• Nancy Werner — General Counsel, National Association of Telecommunications Officers Advisors
  • Dr. Christopher Ali, PhD — Assistant Professor, Department of Media Studies, University of Virginia

What is Chris Up To?

Our own Christopher Mitchell will be moderating two sessions — one on last-mile infrastructure, and another on municipal broadband success stories. The first, on Tuesday from 11:20a-12:15p:

Last Mile Digital Infrastructure: Ownership models are evolving. Who will play the lead role in constructing? What entities, including cities, will own digital assets? Who will manage the networks?

Roger Timmerman — CEO, UTOPIA Fiber

Monica Webb — Director of Market Development and Government Affairs, Ting Internet...

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Posted September 16, 2020 by Katie Kienbaum

Over the summer, Windstream and Colquitt Electric Membership Corporation announced that the two entities will work together to expand fiber optic Internet access throughout the electric co-op’s service territory in rural south Georgia. Windstream, the fifth largest telephone company in the nation, will maintain ownership of the newly deployed network and use it to offer its Kinetic broadband services to residents and businesses, while Colquitt, which has more than 45,000 members, will take advantage of the fiber connectivity to improve the management of its electric grid.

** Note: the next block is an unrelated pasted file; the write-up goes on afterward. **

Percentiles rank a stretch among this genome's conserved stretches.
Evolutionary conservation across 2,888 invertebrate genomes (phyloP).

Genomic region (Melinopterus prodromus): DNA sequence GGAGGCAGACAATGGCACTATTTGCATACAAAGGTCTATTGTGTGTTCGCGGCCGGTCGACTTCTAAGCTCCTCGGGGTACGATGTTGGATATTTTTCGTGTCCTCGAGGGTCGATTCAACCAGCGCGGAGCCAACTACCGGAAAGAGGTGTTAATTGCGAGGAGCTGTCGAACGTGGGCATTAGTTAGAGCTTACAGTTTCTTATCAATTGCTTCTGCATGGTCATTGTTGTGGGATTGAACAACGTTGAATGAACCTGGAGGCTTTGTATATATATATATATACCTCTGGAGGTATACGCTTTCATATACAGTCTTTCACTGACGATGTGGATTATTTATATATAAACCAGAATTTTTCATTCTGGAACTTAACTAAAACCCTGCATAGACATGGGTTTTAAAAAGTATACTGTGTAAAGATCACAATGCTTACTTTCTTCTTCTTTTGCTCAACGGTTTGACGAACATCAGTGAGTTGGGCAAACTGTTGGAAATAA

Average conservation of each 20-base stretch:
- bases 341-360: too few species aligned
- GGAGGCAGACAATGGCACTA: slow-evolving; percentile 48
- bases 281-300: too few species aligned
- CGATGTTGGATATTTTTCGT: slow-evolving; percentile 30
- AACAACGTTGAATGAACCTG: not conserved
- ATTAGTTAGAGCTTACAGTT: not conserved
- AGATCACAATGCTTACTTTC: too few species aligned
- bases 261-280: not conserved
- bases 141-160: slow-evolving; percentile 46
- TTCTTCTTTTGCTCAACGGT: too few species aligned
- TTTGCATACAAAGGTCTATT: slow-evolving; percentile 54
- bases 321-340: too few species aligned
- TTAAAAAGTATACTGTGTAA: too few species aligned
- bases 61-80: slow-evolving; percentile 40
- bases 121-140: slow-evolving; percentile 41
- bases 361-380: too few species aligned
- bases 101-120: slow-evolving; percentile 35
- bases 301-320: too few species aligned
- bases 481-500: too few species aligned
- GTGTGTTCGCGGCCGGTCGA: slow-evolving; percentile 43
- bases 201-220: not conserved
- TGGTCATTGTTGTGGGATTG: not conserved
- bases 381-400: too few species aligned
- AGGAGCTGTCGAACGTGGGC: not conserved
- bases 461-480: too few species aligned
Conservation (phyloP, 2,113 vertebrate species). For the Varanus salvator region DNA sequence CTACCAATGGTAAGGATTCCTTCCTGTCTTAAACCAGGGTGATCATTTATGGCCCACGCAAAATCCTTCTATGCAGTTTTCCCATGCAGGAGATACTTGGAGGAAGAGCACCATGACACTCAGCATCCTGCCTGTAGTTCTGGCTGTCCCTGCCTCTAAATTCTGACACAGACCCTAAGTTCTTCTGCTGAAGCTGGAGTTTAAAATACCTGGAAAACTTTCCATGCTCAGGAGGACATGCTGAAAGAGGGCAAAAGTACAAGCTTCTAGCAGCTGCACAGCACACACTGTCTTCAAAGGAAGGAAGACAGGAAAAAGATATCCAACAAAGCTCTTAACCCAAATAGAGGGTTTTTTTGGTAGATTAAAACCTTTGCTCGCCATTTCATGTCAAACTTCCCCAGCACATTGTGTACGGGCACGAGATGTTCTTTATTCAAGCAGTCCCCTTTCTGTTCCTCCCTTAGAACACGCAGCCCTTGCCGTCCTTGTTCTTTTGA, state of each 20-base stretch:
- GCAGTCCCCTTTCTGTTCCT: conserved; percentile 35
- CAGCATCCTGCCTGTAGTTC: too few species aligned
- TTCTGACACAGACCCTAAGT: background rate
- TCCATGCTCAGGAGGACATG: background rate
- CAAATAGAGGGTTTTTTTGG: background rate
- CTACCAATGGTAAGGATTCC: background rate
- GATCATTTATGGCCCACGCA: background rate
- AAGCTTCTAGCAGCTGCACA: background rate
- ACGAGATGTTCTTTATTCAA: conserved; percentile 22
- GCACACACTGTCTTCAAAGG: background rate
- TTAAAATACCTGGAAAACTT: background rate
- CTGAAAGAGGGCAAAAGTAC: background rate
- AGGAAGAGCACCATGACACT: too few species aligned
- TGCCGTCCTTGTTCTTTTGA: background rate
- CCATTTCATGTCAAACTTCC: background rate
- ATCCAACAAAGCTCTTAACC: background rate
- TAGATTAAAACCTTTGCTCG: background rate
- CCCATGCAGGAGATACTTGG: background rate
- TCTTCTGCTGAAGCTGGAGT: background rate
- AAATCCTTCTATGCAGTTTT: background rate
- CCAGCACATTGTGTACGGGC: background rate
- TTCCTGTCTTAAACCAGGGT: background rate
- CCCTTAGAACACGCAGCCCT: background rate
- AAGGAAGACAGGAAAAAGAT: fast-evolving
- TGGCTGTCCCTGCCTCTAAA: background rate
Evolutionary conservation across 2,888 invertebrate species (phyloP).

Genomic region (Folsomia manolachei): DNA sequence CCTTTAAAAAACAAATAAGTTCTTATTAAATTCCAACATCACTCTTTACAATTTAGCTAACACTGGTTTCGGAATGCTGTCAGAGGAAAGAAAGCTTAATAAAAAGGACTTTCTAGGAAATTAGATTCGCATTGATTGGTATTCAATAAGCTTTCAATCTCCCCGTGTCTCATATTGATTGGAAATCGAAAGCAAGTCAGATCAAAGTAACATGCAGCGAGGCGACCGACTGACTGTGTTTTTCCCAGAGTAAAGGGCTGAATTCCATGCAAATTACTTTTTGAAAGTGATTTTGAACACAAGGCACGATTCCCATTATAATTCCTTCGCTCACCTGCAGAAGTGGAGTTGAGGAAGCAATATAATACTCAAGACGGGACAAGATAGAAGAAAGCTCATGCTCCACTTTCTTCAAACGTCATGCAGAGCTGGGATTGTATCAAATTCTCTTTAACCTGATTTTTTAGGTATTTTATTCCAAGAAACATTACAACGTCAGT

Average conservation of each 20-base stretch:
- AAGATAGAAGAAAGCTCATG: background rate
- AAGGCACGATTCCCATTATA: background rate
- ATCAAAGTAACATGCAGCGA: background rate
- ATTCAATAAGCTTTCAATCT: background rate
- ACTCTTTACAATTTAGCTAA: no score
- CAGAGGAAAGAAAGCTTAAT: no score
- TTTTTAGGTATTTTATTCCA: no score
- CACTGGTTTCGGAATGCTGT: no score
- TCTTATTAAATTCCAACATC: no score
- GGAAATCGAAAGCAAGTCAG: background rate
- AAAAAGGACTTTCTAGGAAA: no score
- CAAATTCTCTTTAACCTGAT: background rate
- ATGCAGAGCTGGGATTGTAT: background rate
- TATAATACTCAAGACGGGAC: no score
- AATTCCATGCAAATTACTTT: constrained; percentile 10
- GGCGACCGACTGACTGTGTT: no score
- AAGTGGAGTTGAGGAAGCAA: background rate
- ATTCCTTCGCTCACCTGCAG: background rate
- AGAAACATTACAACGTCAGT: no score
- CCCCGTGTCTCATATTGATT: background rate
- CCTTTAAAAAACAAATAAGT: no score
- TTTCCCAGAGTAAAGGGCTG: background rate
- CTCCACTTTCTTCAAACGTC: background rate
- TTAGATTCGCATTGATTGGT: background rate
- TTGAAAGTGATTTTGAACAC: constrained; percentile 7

The announcement came one year after Georgia lawmakers clarified that electric cooperatives in the state are able to invest in broadband infrastructure to serve their members and established guidelines for co-ops that want to get into the business.

Working Out the Details

According to Telecompetitor, the project will expand Fiber-to-the-Home connectivity and gigabit speeds to Colquitt members who currently have access to Windstream’s much slower DSL services.

Windstream plans to use Colquitt’s labor force and its Rights-of-Way and electric poles to help deploy the network, but the telephone company will own the actual fiber optic lines. Colquitt will receive an indefeasible right of use (IRU) for some of the fiber capacity for internal uses and smart grid applications.